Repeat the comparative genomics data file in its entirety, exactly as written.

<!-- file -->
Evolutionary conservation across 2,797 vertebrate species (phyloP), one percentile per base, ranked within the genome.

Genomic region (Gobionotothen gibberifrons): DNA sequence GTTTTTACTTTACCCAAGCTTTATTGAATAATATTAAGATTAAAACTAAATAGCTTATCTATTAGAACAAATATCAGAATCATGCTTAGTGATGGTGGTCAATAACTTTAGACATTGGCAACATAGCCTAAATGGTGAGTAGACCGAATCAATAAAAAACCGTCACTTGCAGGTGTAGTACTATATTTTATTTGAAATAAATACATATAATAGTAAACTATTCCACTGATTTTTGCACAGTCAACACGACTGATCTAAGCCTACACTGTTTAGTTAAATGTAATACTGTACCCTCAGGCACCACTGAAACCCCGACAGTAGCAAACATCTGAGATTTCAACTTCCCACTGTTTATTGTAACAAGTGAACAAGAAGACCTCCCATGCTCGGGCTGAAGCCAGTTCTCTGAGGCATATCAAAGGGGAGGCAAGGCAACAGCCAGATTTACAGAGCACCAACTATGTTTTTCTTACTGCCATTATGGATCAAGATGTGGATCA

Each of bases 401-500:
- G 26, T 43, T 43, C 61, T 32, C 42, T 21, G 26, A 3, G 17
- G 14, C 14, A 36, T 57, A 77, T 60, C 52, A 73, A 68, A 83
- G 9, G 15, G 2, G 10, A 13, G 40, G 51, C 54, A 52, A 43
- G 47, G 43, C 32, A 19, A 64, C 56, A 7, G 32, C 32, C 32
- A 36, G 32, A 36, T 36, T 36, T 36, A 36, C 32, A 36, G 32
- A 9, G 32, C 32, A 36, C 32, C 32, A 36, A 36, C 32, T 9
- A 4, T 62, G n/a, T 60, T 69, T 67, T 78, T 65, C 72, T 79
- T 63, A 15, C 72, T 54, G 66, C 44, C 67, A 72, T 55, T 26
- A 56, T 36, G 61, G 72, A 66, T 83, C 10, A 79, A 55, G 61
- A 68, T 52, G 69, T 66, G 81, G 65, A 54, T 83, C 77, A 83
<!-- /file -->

Evolutionary conservation across 2,797 vertebrate species (phyloP), one percentile per base, ranked within the genome.

Genomic region (Gobionotothen gibberifrons): DNA sequence GTTTTTACTTTACCCAAGCTTTATTGAATAATATTAAGATTAAAACTAAATAGCTTATCTATTAGAACAAATATCAGAATCATGCTTAGTGATGGTGGTCAATAACTTTAGACATTGGCAACATAGCCTAAATGGTGAGTAGACCGAATCAATAAAAAACCGTCACTTGCAGGTGTAGTACTATATTTTATTTGAAATAAATACATATAATAGTAAACTATTCCACTGATTTTTGCACAGTCAACACGACTGATCTAAGCCTACACTGTTTAGTTAAATGTAATACTGTACCCTCAGGCACCACTGAAACCCCGACAGTAGCAAACATCTGAGATTTCAACTTCCCACTGTTTATTGTAACAAGTGAACAAGAAGACCTCCCATGCTCGGGCTGAAGCCAGTTCTCTGAGGCATATCAAAGGGGAGGCAAGGCAACAGCCAGATTTACAGAGCACCAACTATGTTTTTCTTACTGCCATTATGGATCAAGATGTGGATCA

Each of bases 401-500:
- G 26, T 43, T 43, C 61, T 32, C 42, T 21, G 26, A 3, G 17
- G 14, C 14, A 36, T 57, A 77, T 60, C 52, A 73, A 68, A 83
- G 9, G 15, G 2, G 10, A 13, G 40, G 51, C 54, A 52, A 43
- G 47, G 43, C 32, A 19, A 64, C 56, A 7, G 32, C 32, C 32
- A 36, G 32, A 36, T 36, T 36, T 36, A 36, C 32, A 36, G 32
- A 9, G 32, C 32, A 36, C 32, C 32, A 36, A 36, C 32, T 9
- A 4, T 62, G n/a, T 60, T 69, T 67, T 78, T 65, C 72, T 79
- T 63, A 15, C 72, T 54, G 66, C 44, C 67, A 72, T 55, T 26
- A 56, T 36, G 61, G 72, A 66, T 83, C 10, A 79, A 55, G 61
- A 68, T 52, G 69, T 66, G 81, G 65, A 54, T 83, C 77, A 83